This healthtech startup has developed smart kiosks to provide health reports on the go
Coin weighing machines have been a common sight at bus stands, railway stations, and shops for a long time now.
This triggered the idea for techie-turned-entrepreneur Joginder Tanikella to develop a device, which gives the user quick and detailed health analysis.
A techie by profession, Joginder was also looking to get back in shape after he was shocked seeing the results of his medical check-up. None of the measures he undertook were giving the desired results, but a fitness tracker on the wrist revealed the importance of measurement, i.e., to understand whether the steps taken were providing any tangible result.
“The day I started measuring myself on the impact of various exercises, I realised the importance of quantification,” says Joginder.
This led him to start Quantificare Health Stations in 2018. The Hyderabad-based startup has its own branded health machines called Pulse Active Stations.
Mostly installed at locations with high footfall such as metro stations, bus stands, and shopping malls, the IoT-enabled smart kiosks give the user a medical report within five minutes, and costs as less as Rs 50.
According to Joginder, these kiosks are currently installed in 150 locations spread across various states in the country, and around 4.5 lakh people have engaged with it.
A techie with specialisation in full-stack and internet of things (IoT), Joginder started building a health measurement device in 2017, which could provide results on varied body parameters like height, weight, BMI, blood pressure, mineral content, muscle and bone strength, and body water content.
These are indicators of various lifestyle diseases like diabetes and cardiac issues, among others, he says.
The startup took about a year to engage in research and development (R&D), and the first Pulse Active Station went live in Hyderabad at a metro rail station in February 2018.
“My idea was to make a machine, which one could easily access to get basic health indicators,” says Joginder.
Since the launch of the first machine, there has been no looking back for the startup, he adds.
Pulse Active Stations are user-friendly machines and has a person to guide the consumers on the tests they would like to undertake.
The IoT-enabled devices, which are connected to the cloud, gives health indicators for 21 parameters.
The startup charges anywhere between Rs 50 and Rs 150 for its services depending on the number of tests taken by the user, and takes around one to three minutes to give results. Besides, the startup has developed an app which provides personalised information to the users.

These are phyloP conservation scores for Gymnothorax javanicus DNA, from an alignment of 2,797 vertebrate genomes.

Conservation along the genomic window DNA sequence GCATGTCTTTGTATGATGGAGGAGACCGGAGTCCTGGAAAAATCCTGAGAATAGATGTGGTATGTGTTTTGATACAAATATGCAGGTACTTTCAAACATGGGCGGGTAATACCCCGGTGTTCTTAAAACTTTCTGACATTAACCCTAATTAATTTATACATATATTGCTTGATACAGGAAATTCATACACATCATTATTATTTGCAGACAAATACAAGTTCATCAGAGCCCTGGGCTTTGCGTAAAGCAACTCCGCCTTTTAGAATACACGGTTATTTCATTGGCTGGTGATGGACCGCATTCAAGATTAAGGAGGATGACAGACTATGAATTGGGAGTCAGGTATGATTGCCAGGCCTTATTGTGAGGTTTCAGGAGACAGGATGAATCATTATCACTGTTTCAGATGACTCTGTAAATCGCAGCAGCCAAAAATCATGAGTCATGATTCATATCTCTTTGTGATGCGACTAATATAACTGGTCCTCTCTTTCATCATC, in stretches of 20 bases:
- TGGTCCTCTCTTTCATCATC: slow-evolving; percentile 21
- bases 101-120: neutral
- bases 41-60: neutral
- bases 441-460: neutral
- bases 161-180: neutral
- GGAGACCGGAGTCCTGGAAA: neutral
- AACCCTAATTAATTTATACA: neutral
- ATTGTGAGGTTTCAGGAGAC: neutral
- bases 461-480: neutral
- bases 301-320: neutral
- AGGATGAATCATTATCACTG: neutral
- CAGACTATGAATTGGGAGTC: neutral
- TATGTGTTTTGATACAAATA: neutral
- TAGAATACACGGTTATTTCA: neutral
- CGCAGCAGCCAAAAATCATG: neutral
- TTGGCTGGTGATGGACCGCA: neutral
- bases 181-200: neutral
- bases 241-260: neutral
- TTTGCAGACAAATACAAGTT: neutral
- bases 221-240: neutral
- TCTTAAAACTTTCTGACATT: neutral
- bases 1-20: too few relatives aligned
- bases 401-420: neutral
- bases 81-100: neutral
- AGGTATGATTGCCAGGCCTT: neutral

“Our biggest USP is affordability and accessibility. We want to be very near to you and at a cost that is easy for you,” says Joginder.
However, Joginder says, the results generated by Pulse Active Stations are not final as they are just a health indicator, and that it only provides an alert or early warning to users with their proprietary AI-based recommendations engine.
“We are not competing with any diagnostic laboratory or hospital. Our services are complementary to them,” says Joginder.
Revenue and funding
According to the founder, Pulse Active Stations are a product of the fact that it is a device that fits the “Make in India” bill, as the entire machine is manufactured within the country.
The startup was also part of Y Combinator’s accelerator programme, which is a leading mentor globally, and fund startups for the 2019 batch.
This also helped the bootstrapped startup raise funding from Japan-based firms Mistletoe and ASICS.
Mistletoe is a seed-stage venture capital firm founded by Taizo Son, brother of SoftBank founder Masayoshi Son, and ASICS, is a leading manufacturer of high-performance sporting goods and services. The startup claims it is also in the middle of raising another round of funding. Without quantifying the quantum of funds, he only says it runs into seven figures.
“Because our focus has always been on 'Make in India', we are not impacted due to the ongoing Corona crisis in China,” remarks Joginder.
On the growth recorded by the startup, the founder says the number of Pulse Stations installed are a strong indicator.
Quantificare has got ambitious plans ahead. Joginder says, “We have a robust system to scale. From day one, the question was always how do we scale,” says Joginder.
In the next three years, this startup plans to have Pulse Active Stations at 11,000 locations providing employment to 8,000 people. Besides, it will also be adding more health parameters on the machine.
However, the bigger aspiration for the startup is to become the one-stop-shop for all health needs. “Many people are not aware of their health status. We want to be that single point of contact to understand where you stand,” says Joginder.
The startup has also joined hands with various other companies to popularise its devices, which include a new-age insurance startup, sports goods company, and a diagnostic lab chain.
With a team size of 23 people, it has also started providing regular information on the state of health in the country, given the huge amount of data at its disposal.
“We want to create greater awareness about health issues for people in the country. Prevention is always better than cure,” says Joginder.
(Edited by Megha Reddy)